Are we spending too much money on insurance?

29 November 2019

Articles with tips on how we can save money on our insurance are commonplace. It typically suggests that we increase our excess, pay our premiums for the year instead of monthly, remove extras (e.g. excess-free glass cover) that we may not value and shop around. All sound suggestions.

However, we wanted to explore a different angle and see what the numbers tell us about the amount we are spending on insurance in New Zealand.

Are we really spending too much on insurance?

Let's look at the average household income and how much of it goes to insurance.

The average household spent $3,245 on insurance a year in 2016 (Statistics NZ figures). In the same year, the average household income was $96,027. From these figures, we see that the average NZ household spends approximately 3.8% of their income on insurance. This seems like a relatively small percentage of household income, but what does this look like after taking away taxes?

Assuming the average household income figure is based on two incomes, and splitting it right down the middle, after tax the household now has $81,160.

Insurance account for about 4% of after-tax household income.

Turning back to the numbers, let’s look at how the average insurance spend compares with other household expenses.

In 2016, NZ households spent 16% of before-tax income on food, 2% on alcohol and tobacco, 9% on recreation and culture, 15% on transport, with housing and utilities taking up the lion's share at 25% of income.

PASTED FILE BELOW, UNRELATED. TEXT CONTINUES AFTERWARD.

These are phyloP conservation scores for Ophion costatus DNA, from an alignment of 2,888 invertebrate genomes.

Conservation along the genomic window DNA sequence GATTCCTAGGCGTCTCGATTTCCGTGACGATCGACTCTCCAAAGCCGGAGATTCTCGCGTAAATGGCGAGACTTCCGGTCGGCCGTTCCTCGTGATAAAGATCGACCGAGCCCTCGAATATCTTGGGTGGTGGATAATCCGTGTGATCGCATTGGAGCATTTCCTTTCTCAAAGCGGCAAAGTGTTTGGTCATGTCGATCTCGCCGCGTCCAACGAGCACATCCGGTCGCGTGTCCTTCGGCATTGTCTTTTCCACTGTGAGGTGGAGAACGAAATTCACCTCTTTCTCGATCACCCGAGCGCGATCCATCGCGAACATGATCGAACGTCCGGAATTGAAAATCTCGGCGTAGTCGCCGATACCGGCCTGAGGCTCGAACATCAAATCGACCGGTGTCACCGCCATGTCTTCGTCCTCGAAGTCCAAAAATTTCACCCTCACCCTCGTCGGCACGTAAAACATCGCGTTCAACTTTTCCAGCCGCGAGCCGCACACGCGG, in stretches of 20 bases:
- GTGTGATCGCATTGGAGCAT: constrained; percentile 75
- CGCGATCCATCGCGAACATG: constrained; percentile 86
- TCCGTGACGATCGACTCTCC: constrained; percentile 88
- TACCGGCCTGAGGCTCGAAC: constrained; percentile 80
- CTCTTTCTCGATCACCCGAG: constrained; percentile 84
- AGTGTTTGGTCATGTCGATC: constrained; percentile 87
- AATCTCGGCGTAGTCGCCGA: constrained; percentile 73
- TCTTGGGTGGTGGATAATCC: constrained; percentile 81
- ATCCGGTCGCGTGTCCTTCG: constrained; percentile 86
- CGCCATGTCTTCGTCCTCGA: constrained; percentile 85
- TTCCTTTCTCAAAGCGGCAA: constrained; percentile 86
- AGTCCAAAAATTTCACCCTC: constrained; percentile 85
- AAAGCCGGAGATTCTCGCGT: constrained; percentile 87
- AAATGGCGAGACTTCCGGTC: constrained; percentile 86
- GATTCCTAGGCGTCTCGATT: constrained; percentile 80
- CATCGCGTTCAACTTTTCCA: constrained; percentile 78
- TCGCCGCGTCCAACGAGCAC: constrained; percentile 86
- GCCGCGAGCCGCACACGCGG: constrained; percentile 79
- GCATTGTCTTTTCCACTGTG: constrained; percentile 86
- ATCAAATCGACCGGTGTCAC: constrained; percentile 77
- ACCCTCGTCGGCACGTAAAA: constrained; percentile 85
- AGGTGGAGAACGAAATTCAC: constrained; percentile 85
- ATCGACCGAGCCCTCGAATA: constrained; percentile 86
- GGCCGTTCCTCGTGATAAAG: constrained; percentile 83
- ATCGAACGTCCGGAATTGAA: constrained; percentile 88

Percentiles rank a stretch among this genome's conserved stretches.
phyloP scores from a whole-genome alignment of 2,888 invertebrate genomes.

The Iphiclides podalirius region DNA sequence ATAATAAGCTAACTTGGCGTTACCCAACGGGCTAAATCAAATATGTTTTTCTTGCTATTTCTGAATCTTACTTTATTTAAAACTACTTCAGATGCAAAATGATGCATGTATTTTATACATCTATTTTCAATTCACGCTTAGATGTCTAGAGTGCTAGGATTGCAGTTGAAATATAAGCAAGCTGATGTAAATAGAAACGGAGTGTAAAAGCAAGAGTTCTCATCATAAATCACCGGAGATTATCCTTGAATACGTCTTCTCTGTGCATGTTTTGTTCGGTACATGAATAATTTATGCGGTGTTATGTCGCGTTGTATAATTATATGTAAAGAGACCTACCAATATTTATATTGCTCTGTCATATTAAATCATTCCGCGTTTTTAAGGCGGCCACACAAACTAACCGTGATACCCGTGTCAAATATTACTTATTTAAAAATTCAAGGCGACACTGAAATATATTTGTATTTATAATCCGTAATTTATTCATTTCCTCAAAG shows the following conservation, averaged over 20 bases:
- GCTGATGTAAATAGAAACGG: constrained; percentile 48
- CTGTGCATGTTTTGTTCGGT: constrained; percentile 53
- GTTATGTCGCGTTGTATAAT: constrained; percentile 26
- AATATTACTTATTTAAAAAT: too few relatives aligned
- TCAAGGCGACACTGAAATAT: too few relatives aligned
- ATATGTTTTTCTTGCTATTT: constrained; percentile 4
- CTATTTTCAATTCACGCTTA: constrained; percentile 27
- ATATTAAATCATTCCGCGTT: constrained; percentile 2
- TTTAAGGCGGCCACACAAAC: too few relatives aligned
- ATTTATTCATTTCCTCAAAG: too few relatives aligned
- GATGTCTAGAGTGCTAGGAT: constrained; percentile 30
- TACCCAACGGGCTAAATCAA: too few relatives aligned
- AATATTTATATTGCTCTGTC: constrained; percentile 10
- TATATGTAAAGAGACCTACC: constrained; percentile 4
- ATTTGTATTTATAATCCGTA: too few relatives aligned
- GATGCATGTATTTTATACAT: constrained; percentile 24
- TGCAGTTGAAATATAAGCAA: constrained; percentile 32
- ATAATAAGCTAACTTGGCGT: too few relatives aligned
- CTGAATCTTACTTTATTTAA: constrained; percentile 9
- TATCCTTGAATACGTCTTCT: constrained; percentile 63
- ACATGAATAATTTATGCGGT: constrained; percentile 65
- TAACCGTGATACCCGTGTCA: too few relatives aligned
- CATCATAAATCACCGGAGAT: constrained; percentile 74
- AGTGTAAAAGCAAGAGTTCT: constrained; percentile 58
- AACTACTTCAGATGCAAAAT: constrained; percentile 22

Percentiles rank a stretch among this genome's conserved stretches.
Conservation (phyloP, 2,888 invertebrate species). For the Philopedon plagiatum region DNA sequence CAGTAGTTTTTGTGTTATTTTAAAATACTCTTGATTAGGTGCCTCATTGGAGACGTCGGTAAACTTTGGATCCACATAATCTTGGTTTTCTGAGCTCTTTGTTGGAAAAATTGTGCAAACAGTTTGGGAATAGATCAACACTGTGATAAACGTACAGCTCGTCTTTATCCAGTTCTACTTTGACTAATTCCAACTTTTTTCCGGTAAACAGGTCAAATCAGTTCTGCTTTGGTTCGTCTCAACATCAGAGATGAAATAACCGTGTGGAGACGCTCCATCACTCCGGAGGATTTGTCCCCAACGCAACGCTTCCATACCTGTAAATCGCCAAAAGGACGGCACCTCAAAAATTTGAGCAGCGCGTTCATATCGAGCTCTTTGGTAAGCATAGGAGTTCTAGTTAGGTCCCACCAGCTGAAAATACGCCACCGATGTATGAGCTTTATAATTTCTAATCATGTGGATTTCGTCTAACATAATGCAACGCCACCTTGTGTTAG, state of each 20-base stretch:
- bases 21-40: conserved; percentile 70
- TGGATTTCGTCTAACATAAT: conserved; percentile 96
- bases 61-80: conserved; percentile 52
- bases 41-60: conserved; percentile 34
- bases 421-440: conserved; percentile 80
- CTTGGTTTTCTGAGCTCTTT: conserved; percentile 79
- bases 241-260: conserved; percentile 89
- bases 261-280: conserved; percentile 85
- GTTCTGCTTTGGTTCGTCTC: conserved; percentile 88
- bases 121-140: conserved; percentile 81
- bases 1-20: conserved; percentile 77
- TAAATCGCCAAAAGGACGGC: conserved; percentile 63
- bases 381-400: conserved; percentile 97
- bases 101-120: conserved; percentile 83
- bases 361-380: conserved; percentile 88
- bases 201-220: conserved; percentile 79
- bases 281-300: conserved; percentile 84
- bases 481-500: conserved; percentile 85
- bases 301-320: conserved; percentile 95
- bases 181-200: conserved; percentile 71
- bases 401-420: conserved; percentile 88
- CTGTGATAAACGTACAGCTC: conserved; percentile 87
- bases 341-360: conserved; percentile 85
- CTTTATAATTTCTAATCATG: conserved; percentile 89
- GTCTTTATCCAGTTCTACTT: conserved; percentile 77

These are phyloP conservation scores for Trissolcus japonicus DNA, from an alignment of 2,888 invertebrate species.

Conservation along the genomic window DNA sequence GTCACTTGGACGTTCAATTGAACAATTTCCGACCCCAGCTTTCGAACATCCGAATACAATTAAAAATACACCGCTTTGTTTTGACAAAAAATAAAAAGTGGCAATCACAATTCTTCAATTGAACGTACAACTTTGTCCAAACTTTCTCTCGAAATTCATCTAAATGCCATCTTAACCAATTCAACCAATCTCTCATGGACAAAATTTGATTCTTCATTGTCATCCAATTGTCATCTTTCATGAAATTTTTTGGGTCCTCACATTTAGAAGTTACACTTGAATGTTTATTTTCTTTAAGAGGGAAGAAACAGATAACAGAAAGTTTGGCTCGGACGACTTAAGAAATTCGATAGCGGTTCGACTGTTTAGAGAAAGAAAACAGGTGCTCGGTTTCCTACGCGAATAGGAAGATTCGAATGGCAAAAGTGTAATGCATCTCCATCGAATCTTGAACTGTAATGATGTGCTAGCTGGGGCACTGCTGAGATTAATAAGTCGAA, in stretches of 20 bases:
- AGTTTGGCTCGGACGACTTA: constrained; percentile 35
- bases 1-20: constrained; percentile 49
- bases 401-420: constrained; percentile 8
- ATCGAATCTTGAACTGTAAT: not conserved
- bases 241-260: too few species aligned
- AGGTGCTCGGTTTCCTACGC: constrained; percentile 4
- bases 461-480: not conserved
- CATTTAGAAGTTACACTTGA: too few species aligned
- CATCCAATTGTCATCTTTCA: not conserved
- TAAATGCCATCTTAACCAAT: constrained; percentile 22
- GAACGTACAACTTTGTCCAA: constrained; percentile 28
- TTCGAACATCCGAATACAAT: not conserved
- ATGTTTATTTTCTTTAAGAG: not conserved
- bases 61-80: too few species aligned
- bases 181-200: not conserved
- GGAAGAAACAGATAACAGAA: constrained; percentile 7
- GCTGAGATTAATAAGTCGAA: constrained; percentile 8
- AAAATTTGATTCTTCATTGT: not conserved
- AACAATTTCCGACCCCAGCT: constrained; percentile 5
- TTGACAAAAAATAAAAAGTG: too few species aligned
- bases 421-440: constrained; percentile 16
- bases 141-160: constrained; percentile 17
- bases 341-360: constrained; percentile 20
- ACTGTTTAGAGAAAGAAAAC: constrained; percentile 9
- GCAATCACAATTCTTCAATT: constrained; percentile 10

The numbers seem to conclude that the average household insurance spend in New Zealand is only a small portion at 4% relative to income. The same amount that some might spend on coffee in a year if you consume two coffees a day ($9 a day for a year = $3,285 a year).

Why do us consumers generally feel like insurance is expensive and we're spending too much money on it?

Do we view insurance as expensive because it is something we pay for but hope never to use? Is it because the insurance experience is typically painful? Nobody likes paying for a bad experience. Or is it because of the negative perception that has tainted the industry? Therefore, not only do we not see value, we feel burdened by the shortcomings of the industry.

Value from insurance is usually seen as a successful claim - when we get money back when something bad happens.

Can insurance provide value in other ways? Can our insurance experience be redefined so that we are getting more out of it? This is something we are constantly asking and challenging ourselves with at Quashed.

Check out our brand new platform and let us know if you find it helps with your insurance experience. Let us know how else Quashed can improve your experience and perception of insurance.

Quashed is about creating a simple, transparent and trusted experience for you and me when it comes to protecting the things that matter to us.

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